Jesus Creed blog
"[McKnight does] an admirable job pushing people to 'deal with' the church. As a pastor, I have seen a steady flow of people with an atrophied ecclesiology simply go it alone outside of the church, thinking they are standing on solid theological footing. McKnight boldly dispels the feasibility of this idea. He may have overreached with some of his language of kingdom and church correspondence, but his desire to recapture the relationship is both commendable and very much needed."
Evangelicals for Social Action blog
"It's not often that a book on my desk for review actually changes my mind about something. But Scot McKnight's Kingdom Conspiracy . . . persuaded me that today's evangelicals misuse the biblical term 'kingdom' in ways that, though well-intentioned, carry negative implications for the work of the Church."
PARSE (Leadership Journal)
"This is [McKnight's] most significant work in years. . . . McKnight is a careful and generous scholar, and his serious, exciting book deserves to be studied carefully. . . . This is an important book that is sure to deepen your understanding of the Bible and contemporary theological trends, and make you think--hopefully with others--about the purpose of our discipleship, what it means to be Kingdom people, and the joy and implications of the Lordship of Christ, in the church and, yes, in the world."
Hearts & Minds Booknotes blog
"McKnight has a way of balancing scholarly acumen with an unassuming style. [This book] leans on the practical yet also contains challenges to popularly held scholarly beliefs. . . . Much can be commended in McKnight's book. . . . His scholarship serves the church and connects to the mission of the local church."
Books at a Glance
"[This book] provides an inspirational vision of the church and its purposes, criticizes those who have misused the term 'kingdom' and failed to equate it to social action, and offers a Christian perspective on the nature of Kingdom and its arguments. The result is a powerful survey highly recommended for any who would understand the nature and purpose of Kingdom in the biblical and social sense."
Midwest Book Review
"This book serves as a fine biblical theology of church, kingdom, and mission. . . . Throughout Kingdom Conspiracy, McKnight nicely balances his attention to many facets of kingdom thought and action. . . . This book is highly recommended for anyone--no matter how close or distant their relationship with 'church'--who has ever struggled with how the church is to embody God's kingdom in the world."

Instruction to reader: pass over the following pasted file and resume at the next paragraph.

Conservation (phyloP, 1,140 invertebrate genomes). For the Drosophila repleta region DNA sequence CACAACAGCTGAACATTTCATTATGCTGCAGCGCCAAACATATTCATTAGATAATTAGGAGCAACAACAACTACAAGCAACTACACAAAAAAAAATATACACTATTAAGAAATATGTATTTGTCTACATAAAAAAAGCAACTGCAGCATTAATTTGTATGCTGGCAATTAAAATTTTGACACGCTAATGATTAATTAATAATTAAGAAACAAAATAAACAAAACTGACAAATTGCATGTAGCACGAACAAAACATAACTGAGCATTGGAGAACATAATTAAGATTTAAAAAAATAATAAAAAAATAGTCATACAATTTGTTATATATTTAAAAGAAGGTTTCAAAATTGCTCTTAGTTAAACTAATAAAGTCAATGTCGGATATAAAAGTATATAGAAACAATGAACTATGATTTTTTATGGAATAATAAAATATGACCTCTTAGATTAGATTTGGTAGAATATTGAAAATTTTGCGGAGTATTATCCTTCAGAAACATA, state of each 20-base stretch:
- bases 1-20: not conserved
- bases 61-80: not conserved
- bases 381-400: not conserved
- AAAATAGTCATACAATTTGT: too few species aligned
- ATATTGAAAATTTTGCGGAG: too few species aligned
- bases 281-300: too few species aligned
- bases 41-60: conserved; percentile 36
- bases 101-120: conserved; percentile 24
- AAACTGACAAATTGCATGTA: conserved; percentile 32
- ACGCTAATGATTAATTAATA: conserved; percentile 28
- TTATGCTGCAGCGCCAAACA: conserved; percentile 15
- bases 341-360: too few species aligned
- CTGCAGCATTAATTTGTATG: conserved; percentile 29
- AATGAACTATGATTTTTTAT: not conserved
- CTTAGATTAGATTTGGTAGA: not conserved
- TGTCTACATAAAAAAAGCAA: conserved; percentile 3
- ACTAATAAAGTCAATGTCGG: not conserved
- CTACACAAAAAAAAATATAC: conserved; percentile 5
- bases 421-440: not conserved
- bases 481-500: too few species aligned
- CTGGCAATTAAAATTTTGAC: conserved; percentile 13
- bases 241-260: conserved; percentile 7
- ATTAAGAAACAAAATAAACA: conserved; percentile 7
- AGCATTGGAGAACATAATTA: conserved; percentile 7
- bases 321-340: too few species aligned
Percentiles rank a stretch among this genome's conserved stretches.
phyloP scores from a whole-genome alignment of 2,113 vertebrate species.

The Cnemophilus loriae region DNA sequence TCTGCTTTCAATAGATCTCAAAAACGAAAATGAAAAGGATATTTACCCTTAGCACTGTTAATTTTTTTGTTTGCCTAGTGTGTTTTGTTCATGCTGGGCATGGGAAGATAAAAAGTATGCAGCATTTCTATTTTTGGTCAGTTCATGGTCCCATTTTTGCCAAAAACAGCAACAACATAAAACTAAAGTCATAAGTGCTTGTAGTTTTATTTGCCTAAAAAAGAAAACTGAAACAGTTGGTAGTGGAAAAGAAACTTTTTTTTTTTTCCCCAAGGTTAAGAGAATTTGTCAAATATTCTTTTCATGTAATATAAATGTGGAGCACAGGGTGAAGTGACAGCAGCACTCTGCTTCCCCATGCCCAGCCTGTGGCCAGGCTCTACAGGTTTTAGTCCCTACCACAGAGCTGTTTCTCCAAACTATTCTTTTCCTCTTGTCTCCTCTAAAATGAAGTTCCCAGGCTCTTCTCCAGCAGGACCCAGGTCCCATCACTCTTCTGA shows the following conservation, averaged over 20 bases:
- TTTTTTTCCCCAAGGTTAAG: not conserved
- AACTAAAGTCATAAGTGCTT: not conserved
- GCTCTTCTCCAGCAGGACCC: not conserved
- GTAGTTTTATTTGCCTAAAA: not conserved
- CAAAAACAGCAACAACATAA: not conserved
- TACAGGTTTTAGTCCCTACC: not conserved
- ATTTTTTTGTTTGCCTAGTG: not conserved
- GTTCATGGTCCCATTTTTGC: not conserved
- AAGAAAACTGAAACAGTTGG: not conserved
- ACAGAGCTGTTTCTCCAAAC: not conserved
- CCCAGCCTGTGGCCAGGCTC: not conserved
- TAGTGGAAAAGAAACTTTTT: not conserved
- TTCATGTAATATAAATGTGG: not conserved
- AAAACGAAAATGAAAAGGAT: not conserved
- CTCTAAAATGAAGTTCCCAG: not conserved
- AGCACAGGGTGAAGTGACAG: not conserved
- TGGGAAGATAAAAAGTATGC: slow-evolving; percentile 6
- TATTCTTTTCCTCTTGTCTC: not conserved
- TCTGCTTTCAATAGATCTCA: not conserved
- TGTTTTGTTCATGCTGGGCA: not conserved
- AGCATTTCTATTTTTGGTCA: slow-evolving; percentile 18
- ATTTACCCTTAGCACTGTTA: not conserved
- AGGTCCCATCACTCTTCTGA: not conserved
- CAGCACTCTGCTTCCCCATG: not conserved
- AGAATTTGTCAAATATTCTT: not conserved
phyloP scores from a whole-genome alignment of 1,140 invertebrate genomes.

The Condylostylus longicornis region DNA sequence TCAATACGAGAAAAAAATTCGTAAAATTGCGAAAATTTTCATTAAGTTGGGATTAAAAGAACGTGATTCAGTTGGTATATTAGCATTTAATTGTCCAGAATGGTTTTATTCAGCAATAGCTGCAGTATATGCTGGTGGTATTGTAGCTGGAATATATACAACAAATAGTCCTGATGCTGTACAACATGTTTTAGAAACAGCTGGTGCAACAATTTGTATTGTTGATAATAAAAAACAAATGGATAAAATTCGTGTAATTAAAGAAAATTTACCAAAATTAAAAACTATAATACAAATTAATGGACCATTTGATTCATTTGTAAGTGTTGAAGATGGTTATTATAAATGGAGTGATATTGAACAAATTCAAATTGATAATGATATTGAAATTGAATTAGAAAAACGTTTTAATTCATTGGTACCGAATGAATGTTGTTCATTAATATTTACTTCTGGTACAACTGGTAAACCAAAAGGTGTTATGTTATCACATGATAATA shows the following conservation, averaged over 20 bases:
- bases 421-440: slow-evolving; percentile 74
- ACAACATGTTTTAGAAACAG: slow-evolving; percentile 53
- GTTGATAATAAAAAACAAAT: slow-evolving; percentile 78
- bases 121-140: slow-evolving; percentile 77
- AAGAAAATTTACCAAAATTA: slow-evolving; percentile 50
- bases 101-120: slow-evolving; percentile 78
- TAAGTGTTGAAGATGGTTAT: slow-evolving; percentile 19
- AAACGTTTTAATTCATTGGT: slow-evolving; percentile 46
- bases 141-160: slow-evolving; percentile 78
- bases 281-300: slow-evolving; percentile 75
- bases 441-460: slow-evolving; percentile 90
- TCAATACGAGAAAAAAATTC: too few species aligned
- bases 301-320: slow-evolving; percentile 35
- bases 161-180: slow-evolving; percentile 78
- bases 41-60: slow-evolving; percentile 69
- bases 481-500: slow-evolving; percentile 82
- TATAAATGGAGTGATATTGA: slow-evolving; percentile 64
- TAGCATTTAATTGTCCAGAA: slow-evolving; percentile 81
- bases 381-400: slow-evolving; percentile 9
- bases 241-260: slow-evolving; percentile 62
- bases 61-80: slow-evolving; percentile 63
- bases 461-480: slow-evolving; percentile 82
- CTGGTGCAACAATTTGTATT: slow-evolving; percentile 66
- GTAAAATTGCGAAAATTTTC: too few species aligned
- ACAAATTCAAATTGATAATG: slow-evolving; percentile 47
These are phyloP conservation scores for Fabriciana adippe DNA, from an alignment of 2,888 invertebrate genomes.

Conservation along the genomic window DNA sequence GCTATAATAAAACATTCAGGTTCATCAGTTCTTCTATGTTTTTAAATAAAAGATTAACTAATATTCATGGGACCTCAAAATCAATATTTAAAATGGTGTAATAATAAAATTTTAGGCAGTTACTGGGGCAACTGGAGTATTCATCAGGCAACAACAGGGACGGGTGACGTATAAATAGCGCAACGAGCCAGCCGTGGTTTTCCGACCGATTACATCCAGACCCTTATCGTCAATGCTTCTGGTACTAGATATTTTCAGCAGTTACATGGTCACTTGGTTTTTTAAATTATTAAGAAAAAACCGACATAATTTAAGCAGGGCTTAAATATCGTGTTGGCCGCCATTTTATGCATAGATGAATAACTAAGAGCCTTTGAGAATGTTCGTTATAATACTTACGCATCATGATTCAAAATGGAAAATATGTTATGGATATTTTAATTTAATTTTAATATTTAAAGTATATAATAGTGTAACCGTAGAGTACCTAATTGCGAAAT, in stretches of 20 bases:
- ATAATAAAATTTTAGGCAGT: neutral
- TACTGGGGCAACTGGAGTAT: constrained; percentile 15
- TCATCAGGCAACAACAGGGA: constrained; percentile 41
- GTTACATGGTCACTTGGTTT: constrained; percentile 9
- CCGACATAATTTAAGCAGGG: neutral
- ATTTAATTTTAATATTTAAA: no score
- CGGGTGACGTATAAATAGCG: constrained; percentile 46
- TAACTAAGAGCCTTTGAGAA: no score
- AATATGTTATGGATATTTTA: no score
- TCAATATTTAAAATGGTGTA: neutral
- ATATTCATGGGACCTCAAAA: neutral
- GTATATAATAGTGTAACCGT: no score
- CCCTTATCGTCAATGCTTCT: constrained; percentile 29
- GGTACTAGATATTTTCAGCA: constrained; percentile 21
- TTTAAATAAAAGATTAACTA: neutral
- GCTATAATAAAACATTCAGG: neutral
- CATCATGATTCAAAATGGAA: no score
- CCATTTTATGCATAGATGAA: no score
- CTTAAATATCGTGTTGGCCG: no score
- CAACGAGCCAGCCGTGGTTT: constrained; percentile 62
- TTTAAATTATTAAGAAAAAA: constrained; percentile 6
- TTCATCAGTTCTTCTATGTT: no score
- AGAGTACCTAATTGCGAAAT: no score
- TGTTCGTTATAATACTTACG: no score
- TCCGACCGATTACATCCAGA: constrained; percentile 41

Matthew Forrest Lowe,
Lonely Vocations blog
"I highly recommend this book, I honestly believe that every person in ministry should read it, primarily because it will challenge your assumptions about what 'Kingdom' means, and hopefully that will lead you to come to your own conclusions."
Cwoznicki Think Out Loud blog
"It's fitting, I think, I to talk about how we've missed the idea of Kingdom, and the one thing that McKnight does really well is confront some of the misnomers that the Church has believed about the Kingdom. . . . McKnight sets about his approach to the understanding of kingdom. It is something that is relevant, practical, applicable, and dynamic. It's an approach that finds life in both its historical understanding of Anabaptist thought, but fresh expressions in a highly polarized and highly divided American culture. It's a refreshing read that highlights the much needed perspective that social activism can only happen when it has been rooted in a life of personal transformation."
Empowering Missional blog
"McKnight both examines Biblical texts (lots of Biblical texts!) for the contours of what 'kingdom' means in the Old and New Testaments and some examination of academic and popular theology to arrive at a well-reasoned position on why reticence (on the parts of conservative evangelicals and liberals) to use 'kingdom' and 'church' synonymously might be ill-founded. . . . McKnight plumbs the Bible for a better notion of Kingdom and ultimately a renewed self-examination of why we do good for our neighbors. It's a powerful vision, a church-centered and a Christ-centered vision, and one that I'm going to recommend."
Nathan P. Gilmour,
The Christian Humanist blog
"This is a book that will undoubtedly stimulate vigorous conversation. . . . I can think of few Christians and few church contexts that could not profit from a reexamination of their understanding of both King and Kingdom. McKnight's book gives us a needed push."
"McKnight's work will speak more deeply to those of us who are experiencing 'kingdom jargon' fatigue. It is also a good wakeup call that any talk about kingdom has to be more biblical than mere good works, more theological truths than theoretical excitement, and more about being a people of God instead of nonstop activities."
Panorama of a Book Saint blog